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Micah Fairchild 5 HR Best Practices for Working with an HRMS Consultant

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 By Micah Fairchild

How HR Best Practices Can Help Choose an HRMS Consultant

Regardless of the software route (hosted, SaaS, cloud, etc.) your organization chooses, selecting an HR Management System is inarguably one of the most important decisions that a company will make—and as such will likely generate a great deal of questions and concern. For example, how much is the system going to cost? What software features will be needed? What will the business impact of deploying a HRMS be? How will employees feel about adapting to a new automated process? What vendor should we choose? The lists of questions that revolve around an HRM system are almost limitless. No matter what the concern though, an inevitable truism for many companies is that they can't take on the process on their own. An HRMS consultant is needed.

Once the need for a HR system consultant is established, it might be tempting to think that all questions have been answered. Unfortunately, endeavoring to partner with an HR consultant for an information system selection or implementation has its own set of questions attached. For example, what services do you want the consultant to perform? How will the consultant's progress be measured? Looking over these questions, it may seem like a daunting task to start down the path of working with a consultant. However, if you simply use these 5 HR best practices, a successful HRMS selection and implementation are well within your grasp.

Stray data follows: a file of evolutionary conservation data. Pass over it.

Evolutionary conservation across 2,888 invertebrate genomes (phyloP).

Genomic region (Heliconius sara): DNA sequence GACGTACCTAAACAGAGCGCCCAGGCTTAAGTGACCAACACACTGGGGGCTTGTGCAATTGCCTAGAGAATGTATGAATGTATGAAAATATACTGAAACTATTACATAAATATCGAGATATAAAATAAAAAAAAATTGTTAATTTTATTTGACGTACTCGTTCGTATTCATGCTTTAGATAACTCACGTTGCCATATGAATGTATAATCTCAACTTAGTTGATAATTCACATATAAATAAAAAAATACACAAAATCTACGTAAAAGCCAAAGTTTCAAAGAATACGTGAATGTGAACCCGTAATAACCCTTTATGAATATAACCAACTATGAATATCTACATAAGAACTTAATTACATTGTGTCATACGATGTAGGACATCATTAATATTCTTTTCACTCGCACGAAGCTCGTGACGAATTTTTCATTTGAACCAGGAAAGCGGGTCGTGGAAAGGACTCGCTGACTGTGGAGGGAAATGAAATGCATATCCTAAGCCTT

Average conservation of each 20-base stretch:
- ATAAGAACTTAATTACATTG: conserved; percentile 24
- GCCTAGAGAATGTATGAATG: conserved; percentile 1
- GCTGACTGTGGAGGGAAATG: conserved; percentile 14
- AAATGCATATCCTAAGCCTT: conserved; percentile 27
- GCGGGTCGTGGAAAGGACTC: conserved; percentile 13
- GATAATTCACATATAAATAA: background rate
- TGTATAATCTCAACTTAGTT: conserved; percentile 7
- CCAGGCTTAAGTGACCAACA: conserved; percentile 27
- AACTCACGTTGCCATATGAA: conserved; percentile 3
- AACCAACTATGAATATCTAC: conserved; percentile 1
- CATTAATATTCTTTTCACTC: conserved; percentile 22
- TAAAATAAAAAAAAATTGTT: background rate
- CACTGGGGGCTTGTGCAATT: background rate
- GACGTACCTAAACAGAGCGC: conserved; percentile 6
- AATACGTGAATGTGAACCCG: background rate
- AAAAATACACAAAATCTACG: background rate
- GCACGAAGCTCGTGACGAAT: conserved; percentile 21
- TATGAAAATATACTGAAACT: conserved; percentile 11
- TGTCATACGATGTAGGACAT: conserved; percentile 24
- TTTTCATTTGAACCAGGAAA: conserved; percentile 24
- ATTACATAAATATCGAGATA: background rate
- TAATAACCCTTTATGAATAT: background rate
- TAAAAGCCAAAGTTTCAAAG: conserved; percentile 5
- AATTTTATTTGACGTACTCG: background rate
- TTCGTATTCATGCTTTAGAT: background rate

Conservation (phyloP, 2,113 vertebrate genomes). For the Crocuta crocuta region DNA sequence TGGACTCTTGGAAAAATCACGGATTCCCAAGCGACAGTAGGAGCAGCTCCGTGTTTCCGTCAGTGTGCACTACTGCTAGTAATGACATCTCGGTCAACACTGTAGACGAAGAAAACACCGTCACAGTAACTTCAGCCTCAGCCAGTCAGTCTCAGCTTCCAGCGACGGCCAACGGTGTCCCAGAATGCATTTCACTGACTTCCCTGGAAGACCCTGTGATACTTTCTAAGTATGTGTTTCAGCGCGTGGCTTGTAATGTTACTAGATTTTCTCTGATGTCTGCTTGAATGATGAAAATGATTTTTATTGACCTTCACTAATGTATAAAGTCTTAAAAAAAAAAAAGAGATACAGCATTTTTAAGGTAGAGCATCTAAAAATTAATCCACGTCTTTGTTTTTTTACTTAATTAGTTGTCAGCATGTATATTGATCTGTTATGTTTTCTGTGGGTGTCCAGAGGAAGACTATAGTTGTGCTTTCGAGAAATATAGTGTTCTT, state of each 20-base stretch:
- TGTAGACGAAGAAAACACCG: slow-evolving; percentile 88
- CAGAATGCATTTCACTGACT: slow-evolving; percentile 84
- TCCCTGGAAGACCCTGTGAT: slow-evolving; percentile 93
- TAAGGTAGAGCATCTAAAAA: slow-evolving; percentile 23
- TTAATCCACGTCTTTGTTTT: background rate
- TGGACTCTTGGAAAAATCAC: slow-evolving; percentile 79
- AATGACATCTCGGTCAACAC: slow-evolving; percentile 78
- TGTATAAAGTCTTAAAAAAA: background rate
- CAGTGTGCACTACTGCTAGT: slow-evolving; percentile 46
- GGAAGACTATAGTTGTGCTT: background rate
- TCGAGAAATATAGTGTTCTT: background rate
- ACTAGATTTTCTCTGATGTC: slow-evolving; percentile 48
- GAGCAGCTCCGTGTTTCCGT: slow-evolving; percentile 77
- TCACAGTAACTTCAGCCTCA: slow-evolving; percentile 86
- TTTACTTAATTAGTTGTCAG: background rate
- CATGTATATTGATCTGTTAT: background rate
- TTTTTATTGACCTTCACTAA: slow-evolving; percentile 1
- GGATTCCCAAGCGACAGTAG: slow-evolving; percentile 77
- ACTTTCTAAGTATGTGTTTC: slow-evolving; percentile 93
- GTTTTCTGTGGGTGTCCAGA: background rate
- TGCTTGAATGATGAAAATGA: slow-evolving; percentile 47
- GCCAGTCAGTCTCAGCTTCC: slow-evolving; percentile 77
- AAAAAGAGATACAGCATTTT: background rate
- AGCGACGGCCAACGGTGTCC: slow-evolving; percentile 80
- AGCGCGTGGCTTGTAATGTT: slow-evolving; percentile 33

HRIS Consultant & Organization "Fit"

Scholars within the fields of Psychology, Management, and HR have espoused theories since the early 1900s about the importance of how an employee "fits" with an organization. Largely, this fit has to do with the nexus of the employee's working style and the organization's culture; and has been referred to by many as the single-best predictor of employee success. This same principle applies with HRMS consultants. "Fit" has to be there throughout the relationship; and for the most part can be verified by simply being honest. Let the consultant in on all the dirt you can about the culture and ask them to display the same level of honesty with you about their work preferences.

A similar sub-set of "fit" is the functional best practice of knowing what you need out of an employee. Within the field of HR, numerous models exist (e.g. the generalist, the specialist, the strategic business partner, etc.) that require varying levels of have expertise in any given area. Think about the role of an HRMS consultant—what is it that you need? Depth into each affected HR area? Depth in IT? Facilitation skills? Before talks even begin with prospective consultants, organizations should seriously consider what model is needed for their specific software implementation.

Managing the HR Consulting Expectations

Few employment relationship blunders are as foreseeable as failing to explain to an employee what is expected of them. Managers want to be able hold employees accountable for achieving certain performance goals. Likewise, employees want to be able to know how they will be evaluated. Without clear expectations, neither party gets what they're after. So it also goes for working with a consultant for your HRM system—make sure to define expectations for the relationship and define them early.